You simply can't be fully productive for a full working day if you spend that entire time at your desk or computer. Our brains need different types of stimulation and, equally, rest periods so we can refocus.
Again it's all about working smarter, not harder. Evidence shows that something as little as a twenty-minute stroll can increase blood flow to the brain, which can boost creative thought and also improve memory and cognitive performance. So find the time over lunch to step away from your computer, move your body, eat something nutritious and come back feeling refreshed.
Every day do one thing that is just for you. I don't care what it is, but it needs to be something that - whether it takes an hour or just five minutes - you are doing it purely because it makes you feel great! When we are busy and stressed we often put our own needs last. If we're busy at work it's easy to think 'I'll just crack on this week and then take some time for myself at the weekend'.
But welcoming in 'you time' in your Monday-Friday is a way to create more balance in life as a whole. So, create time for that morning coffee, that lunch with a friend, the date night with your partner or enjoying an early night in by yourself.
Prioritising sleep is essential in maintaining your health and wellbeing, especially when you are feeling more stressed than usual. Make sleep your priority and make sure you are getting at least seven hours a night. This may mean you will need to make some adjustments to your night-time routine, to enable you to get to bed earlier. The renewed energy and larger sense of calm will make it well worth it!
Spending time just by ourselves, with no friends, family, phones, work or distractions is a rarity these days but oh so important. Finding time once a week (or even more if possible) to do something just for you, whether it be that you take yourself off for a run, to a coffee shop with a book, try out a new recipe, head out hiking or go for a solo dinner, is a great way to connect back in with yourself and restore your energy.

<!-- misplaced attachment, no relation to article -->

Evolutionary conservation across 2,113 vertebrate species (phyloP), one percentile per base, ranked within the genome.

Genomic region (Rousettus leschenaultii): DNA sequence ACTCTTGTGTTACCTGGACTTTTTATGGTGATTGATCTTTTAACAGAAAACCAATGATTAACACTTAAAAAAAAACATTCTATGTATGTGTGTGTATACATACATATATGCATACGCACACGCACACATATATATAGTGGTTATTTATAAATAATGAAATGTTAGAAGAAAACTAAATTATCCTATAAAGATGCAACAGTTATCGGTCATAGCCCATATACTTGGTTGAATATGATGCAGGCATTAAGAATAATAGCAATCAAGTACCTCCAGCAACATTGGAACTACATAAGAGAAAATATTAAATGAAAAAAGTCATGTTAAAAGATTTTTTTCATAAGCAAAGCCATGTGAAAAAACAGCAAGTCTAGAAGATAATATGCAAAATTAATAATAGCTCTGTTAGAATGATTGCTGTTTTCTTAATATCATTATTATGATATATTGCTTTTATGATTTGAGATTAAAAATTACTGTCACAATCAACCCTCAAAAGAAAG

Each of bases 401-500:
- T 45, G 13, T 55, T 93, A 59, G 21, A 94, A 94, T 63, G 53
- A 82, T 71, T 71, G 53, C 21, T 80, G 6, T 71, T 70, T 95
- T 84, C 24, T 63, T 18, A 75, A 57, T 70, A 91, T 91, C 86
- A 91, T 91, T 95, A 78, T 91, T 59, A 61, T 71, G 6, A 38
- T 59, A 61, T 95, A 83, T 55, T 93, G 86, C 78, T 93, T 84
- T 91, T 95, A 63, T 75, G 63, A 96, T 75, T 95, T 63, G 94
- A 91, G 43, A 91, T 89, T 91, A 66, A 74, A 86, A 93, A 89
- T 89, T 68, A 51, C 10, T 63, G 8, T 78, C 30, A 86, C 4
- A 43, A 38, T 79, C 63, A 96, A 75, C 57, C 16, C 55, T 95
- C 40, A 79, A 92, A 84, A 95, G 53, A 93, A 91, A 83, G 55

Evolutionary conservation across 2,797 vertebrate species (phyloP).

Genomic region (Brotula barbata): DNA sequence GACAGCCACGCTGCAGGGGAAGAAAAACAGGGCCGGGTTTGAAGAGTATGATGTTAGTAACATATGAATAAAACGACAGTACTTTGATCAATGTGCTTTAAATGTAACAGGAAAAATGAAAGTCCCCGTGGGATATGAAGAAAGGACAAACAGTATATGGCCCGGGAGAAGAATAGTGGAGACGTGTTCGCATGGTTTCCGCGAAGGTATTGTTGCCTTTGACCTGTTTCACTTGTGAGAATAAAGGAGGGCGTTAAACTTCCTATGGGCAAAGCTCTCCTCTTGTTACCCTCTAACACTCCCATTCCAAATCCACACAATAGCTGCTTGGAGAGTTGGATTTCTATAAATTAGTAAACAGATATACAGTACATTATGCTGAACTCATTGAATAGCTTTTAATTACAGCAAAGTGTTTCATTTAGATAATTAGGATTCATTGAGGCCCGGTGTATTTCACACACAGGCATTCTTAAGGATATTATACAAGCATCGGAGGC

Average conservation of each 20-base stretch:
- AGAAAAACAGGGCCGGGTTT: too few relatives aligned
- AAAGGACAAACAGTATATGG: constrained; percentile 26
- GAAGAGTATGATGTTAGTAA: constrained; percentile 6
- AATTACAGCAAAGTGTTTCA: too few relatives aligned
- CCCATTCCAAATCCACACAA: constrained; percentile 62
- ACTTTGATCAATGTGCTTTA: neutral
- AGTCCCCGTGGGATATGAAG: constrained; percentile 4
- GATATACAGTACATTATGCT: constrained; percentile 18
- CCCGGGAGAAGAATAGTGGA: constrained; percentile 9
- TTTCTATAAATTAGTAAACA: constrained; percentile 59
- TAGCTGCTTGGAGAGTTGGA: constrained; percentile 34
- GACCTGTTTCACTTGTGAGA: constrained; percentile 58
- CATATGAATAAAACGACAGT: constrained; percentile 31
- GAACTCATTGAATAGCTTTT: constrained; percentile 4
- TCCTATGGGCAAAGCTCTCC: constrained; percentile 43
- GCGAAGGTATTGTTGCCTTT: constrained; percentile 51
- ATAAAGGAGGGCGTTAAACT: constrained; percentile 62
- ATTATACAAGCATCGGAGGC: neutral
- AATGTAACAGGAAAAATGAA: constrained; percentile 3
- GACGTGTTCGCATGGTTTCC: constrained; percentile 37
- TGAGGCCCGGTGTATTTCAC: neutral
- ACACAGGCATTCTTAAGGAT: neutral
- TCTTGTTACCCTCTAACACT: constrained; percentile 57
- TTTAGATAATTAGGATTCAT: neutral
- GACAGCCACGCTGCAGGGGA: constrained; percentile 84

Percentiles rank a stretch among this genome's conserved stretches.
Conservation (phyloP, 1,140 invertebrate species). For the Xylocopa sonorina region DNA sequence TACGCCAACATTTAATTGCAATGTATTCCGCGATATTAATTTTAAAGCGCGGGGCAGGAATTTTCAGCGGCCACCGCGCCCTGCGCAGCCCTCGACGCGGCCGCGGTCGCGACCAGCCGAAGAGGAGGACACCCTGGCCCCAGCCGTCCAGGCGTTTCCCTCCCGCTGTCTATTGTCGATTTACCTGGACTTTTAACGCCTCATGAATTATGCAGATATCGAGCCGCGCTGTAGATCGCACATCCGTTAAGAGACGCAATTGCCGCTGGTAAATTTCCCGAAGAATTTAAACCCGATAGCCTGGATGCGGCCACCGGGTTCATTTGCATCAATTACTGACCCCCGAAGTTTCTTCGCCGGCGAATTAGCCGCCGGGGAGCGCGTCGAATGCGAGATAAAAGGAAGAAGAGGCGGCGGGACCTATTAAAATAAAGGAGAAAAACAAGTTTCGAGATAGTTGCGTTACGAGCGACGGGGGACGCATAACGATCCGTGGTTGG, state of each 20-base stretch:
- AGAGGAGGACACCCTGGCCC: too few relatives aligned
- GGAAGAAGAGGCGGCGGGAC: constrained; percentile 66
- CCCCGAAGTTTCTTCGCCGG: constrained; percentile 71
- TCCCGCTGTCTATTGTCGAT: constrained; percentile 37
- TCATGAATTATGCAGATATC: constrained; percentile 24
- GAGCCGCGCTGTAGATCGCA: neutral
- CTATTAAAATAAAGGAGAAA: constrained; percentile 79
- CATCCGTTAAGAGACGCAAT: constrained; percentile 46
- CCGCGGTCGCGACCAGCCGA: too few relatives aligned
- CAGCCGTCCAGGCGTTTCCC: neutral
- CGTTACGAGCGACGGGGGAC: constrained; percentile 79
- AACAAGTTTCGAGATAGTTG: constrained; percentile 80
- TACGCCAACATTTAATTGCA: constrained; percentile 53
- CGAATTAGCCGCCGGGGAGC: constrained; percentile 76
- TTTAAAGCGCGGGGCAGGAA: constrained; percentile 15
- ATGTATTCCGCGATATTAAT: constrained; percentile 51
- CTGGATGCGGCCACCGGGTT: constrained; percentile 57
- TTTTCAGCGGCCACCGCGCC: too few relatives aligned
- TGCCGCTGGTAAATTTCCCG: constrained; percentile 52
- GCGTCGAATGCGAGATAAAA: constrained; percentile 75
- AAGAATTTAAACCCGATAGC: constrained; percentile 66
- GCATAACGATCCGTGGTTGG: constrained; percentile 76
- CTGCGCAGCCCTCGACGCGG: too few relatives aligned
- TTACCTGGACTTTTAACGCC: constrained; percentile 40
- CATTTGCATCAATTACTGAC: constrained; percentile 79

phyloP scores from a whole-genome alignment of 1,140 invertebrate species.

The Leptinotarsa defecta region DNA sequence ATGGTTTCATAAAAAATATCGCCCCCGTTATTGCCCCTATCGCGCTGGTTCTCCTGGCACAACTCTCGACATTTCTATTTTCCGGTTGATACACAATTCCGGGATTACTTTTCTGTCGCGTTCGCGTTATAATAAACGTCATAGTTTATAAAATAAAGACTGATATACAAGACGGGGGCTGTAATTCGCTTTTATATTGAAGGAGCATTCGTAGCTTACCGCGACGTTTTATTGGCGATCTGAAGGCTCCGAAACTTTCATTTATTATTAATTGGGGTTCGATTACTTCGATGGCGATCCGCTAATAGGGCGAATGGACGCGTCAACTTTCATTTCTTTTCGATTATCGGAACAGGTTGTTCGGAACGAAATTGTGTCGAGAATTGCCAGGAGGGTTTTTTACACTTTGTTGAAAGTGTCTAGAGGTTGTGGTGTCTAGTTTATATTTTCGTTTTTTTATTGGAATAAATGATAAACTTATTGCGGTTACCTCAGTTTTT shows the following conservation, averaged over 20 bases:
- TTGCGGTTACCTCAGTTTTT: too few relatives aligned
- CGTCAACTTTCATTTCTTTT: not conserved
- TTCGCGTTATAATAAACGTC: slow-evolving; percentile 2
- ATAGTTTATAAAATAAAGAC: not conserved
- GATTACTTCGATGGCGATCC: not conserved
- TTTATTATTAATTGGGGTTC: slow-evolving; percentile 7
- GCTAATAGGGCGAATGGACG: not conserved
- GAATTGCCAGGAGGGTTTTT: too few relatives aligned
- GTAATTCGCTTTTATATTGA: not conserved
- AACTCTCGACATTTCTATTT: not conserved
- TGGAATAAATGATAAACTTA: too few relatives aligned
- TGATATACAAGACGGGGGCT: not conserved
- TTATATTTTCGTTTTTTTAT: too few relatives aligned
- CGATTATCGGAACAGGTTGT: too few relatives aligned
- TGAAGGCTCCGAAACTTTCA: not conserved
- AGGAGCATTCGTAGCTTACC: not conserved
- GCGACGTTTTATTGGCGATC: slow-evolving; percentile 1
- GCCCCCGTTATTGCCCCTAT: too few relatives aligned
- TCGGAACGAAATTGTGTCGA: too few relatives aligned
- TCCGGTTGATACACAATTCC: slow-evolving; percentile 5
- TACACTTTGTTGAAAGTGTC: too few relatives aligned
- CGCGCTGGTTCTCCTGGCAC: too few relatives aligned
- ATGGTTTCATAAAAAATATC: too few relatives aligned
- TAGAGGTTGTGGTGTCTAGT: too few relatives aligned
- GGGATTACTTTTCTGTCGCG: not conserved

Aim to spend one day or one evening a week with your phone on airplane mode. Trust me, it's so freeing! Embrace being in the moment and stepping away from technology for a complete mind overhaul.
We don't realise how often we let our work slide into our days off, and innocently think 'what harm can checking my emails do?' well, quite a bit actually. If you are always permitting yourself to be available to your work then you are, perhaps unknowingly, always putting yourself in 'fight or flight' mode, and this can be anxiety-provoking.
Set yourself - at least - one day a week where you will not do anything in relation to your work and job. This is time that you acknowledge you will give yourself a real break from your 'work brain'. You will not do anything work-related - including looking at emails - and will switch off any work-provided phone.
As much as physically possible, do spend time in nature. There is already research to say that exposure to nature can reduce hypertension, respiratory tract and cardiovascular illnesses; improve vitality and mood; benefit issues of mental wellbeing such as anxiety; and restore attention capacity and mental fatigue.
But even more than that, being in nature is a great way to feel refreshed, embrace the moment, become more mindful and reduce anxiety. Be it heading down to the local park, going out for a long walk in the countryside or setting time aside for a trip to the beach, it will make the world of difference for your mind and body.
Emilia Francesca is an internationally-certified Life & Wellness Coach, helping people embrace what they truly want and find fulfilment, www.emiliafrancesca.com